Blended funds are equity funds that go for a mix of growth and value stocks. If you want reliable payouts too, growth-and-income funds and equity-income funds target strong stocks that also give good dividends.

Balanced funds — also called asset allocation funds — try to create a portfolio with a mix of growth potential and stable income. They tend to have a fixed ratio: For example, a balanced fund might keep 60% of your money in stocks and 40% in bonds.

One popular type of balanced fund is called a target-date fund. Your portfolio will gradually shift from an emphasis on growth with stocks to stability with bonds as you near retirement.

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Index funds

Some people don't want to fight to beat the market. Some people just want to keep up.

Index funds create a portfolio that mimics a financial market index. For example, you've probably heard of the S&P 500, which is an index that tracks the stock performance of 500 large companies in the U.S.

Fund managers try to match the performance of an index by purchasing stocks in the companies listed in it — at least a wide range of them. This way, if that particular index is performing well, your portfolio will, too. Because the listed companies don't change all that often, index funds have low operating costs.

If you like the sound of index funds, be sure to check out exchange-traded funds, or ETFs, which are similar but can be easier to get into.

Choosing the scope

Once you've decided how you want your money invested, you also have control over where.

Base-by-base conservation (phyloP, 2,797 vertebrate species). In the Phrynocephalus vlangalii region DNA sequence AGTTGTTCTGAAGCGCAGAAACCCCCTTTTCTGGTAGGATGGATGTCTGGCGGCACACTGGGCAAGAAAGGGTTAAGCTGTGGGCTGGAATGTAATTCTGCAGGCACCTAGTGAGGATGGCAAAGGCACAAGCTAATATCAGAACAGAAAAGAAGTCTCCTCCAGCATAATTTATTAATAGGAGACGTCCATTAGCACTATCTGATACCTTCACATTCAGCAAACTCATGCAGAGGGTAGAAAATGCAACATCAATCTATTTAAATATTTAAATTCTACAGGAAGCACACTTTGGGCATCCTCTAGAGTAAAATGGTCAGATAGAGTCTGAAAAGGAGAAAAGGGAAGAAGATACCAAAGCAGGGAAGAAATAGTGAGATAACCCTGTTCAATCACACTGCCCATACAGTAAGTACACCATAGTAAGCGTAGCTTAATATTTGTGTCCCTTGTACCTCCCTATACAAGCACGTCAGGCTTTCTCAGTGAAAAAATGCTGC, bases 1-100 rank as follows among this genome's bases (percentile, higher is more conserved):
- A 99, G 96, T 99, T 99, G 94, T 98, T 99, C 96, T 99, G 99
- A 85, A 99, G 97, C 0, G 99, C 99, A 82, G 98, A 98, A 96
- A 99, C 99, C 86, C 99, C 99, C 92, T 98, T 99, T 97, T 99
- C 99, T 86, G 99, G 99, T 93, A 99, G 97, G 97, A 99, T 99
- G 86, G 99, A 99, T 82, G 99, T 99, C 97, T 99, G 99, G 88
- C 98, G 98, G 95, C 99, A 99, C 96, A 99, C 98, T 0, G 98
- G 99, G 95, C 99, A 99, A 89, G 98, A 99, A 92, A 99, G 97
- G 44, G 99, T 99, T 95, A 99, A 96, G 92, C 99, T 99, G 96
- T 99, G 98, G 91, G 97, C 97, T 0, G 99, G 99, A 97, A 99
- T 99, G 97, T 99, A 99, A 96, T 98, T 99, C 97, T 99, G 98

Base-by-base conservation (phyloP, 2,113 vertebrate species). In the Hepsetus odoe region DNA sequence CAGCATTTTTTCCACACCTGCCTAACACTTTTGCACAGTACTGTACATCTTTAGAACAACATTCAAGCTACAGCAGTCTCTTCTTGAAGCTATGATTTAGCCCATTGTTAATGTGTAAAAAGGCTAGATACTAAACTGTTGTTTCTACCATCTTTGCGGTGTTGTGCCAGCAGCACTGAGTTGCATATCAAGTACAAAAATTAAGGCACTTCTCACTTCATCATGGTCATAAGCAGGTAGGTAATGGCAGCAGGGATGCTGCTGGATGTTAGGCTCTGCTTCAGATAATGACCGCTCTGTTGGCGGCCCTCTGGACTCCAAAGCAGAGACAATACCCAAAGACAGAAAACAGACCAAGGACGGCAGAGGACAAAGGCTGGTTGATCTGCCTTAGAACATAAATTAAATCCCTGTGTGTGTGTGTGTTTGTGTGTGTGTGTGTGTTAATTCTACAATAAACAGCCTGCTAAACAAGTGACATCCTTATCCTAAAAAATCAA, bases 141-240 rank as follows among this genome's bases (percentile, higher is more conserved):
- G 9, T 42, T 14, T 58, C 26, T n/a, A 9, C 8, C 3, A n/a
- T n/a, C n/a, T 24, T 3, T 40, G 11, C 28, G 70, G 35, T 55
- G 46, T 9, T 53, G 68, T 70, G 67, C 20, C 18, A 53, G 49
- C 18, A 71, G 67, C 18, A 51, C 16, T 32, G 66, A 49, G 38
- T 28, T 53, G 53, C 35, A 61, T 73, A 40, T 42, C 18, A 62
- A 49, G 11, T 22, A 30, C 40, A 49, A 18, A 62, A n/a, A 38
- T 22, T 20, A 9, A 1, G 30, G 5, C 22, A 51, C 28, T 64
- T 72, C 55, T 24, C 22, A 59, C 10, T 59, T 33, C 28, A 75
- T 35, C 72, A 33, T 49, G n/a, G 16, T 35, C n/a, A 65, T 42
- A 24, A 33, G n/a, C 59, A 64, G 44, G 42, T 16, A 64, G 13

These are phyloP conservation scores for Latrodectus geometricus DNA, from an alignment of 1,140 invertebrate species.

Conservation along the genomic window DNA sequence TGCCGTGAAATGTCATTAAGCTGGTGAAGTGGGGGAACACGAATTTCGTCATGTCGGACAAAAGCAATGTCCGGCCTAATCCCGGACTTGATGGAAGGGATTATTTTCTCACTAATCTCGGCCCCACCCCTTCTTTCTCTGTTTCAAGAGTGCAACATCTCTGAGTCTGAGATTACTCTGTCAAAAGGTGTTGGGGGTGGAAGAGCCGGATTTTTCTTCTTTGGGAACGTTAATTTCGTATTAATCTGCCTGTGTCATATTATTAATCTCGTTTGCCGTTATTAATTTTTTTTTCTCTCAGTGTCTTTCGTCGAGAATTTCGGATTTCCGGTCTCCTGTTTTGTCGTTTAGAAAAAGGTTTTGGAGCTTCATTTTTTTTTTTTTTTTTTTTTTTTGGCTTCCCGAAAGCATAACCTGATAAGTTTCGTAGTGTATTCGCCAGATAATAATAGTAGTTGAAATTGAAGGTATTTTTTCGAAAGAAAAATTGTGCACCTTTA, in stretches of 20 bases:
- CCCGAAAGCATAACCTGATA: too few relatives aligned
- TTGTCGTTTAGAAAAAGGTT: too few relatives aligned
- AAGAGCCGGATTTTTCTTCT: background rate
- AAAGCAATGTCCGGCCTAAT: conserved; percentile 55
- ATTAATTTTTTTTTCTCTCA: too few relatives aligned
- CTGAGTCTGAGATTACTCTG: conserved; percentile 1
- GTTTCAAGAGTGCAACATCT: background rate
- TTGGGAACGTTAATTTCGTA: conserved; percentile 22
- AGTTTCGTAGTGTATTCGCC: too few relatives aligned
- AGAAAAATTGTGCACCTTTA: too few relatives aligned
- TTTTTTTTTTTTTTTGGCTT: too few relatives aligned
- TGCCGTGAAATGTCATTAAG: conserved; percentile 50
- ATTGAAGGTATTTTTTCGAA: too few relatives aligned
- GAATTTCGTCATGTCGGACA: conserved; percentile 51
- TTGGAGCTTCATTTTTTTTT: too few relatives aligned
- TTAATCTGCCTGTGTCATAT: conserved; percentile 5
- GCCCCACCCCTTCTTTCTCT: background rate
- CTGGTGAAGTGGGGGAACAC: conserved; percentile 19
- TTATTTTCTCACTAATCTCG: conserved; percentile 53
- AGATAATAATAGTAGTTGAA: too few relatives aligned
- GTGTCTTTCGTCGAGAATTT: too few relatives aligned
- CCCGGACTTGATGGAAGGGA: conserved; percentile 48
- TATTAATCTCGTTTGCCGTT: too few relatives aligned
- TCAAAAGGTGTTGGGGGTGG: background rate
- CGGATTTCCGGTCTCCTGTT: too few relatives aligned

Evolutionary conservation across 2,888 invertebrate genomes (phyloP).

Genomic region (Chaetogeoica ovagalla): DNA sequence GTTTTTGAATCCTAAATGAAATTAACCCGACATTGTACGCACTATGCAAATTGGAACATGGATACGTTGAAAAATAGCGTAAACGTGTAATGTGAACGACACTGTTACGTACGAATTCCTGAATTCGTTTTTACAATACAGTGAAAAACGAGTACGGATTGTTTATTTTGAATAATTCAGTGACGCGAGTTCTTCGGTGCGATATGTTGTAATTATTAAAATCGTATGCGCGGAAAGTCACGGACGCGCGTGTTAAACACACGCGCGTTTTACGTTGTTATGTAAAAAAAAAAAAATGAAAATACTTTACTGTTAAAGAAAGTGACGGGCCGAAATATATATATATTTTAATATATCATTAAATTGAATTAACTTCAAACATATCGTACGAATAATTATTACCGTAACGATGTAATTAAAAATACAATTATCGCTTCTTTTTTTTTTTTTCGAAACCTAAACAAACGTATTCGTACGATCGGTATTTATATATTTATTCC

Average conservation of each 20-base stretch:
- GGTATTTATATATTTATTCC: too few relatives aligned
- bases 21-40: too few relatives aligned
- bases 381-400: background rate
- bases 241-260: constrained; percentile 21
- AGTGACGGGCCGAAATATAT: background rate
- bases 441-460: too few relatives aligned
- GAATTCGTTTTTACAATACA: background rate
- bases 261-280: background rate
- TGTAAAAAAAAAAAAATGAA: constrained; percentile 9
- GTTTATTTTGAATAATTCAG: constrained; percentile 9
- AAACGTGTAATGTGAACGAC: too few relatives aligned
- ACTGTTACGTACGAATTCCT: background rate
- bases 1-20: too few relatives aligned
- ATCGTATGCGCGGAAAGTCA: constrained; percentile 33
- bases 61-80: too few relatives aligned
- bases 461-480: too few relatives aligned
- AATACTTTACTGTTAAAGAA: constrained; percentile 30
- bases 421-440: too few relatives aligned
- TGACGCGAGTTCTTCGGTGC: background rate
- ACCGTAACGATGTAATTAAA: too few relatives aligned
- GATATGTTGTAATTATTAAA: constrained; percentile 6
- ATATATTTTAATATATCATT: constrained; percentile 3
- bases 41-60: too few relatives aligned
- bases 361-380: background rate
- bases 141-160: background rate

Domestic mutual funds offer both investors and managers a sense of familiarity, though your fortunes will be tied to a single country. International funds invest in companies that do business outside America, while global funds invest in companies that operate both in the U.S. and elsewhere. Emerging market funds focus on investing in countries with small but promising economies.

Industry or sector funds invest in companies within a specific industry, such as natural resouces, technology or health care. They're more appealing to experienced investors; you might choose a sector fund if you predict a boom in that area or to fill a hole in your portfolio.

How to pick the right mutual fund

To narrow down your options, consider your age, how much risk you’re willing to accept and whether you’d prefer a quicker return on your investment or regular payouts. If you’re early in your career, you have more time and more earning potential ahead of you and may be able to handle more risky investments. Investors nearing retirement may prefer more stability and security.

Remember, there's nothing stopping you from investing in more than one mutual fund to hedge your bets even further. No fund is perfect.

Don't be paralyzed by choice. Mutual funds are supposed to be the easier, safer approach to investing — so do some research, make a move and start growing your wealth.

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About the Author

Esther Trattner

Esther Trattner

Freelance Contributor

Esther was formerly a freelance contributor to MoneyWise.